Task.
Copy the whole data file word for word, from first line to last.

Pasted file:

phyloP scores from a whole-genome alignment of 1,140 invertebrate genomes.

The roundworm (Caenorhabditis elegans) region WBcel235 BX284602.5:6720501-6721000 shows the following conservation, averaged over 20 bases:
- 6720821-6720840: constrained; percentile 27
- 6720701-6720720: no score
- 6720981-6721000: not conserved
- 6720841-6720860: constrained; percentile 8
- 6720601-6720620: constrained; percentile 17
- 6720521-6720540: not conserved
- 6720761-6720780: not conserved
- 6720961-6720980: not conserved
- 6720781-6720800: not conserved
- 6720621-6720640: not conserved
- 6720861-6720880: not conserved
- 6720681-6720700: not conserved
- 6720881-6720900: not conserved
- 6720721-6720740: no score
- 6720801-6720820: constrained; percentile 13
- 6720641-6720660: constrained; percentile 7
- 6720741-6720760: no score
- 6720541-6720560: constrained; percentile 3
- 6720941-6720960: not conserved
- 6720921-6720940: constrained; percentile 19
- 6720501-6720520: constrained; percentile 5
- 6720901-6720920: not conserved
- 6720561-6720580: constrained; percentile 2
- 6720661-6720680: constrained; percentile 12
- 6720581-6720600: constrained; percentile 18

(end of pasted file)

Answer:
phyloP scores from a whole-genome alignment of 1,140 invertebrate genomes.

The roundworm (Caenorhabditis elegans) region WBcel235 BX284602.5:6720501-6721000 shows the following conservation, averaged over 20 bases:
- 6720821-6720840: constrained; percentile 27
- 6720701-6720720: no score
- 6720981-6721000: not conserved
- 6720841-6720860: constrained; percentile 8
- 6720601-6720620: constrained; percentile 17
- 6720521-6720540: not conserved
- 6720761-6720780: not conserved
- 6720961-6720980: not conserved
- 6720781-6720800: not conserved
- 6720621-6720640: not conserved
- 6720861-6720880: not conserved
- 6720681-6720700: not conserved
- 6720881-6720900: not conserved
- 6720721-6720740: no score
- 6720801-6720820: constrained; percentile 13
- 6720641-6720660: constrained; percentile 7
- 6720741-6720760: no score
- 6720541-6720560: constrained; percentile 3
- 6720941-6720960: not conserved
- 6720921-6720940: constrained; percentile 19
- 6720501-6720520: constrained; percentile 5
- 6720901-6720920: not conserved
- 6720561-6720580: constrained; percentile 2
- 6720661-6720680: constrained; percentile 12
- 6720581-6720600: constrained; percentile 18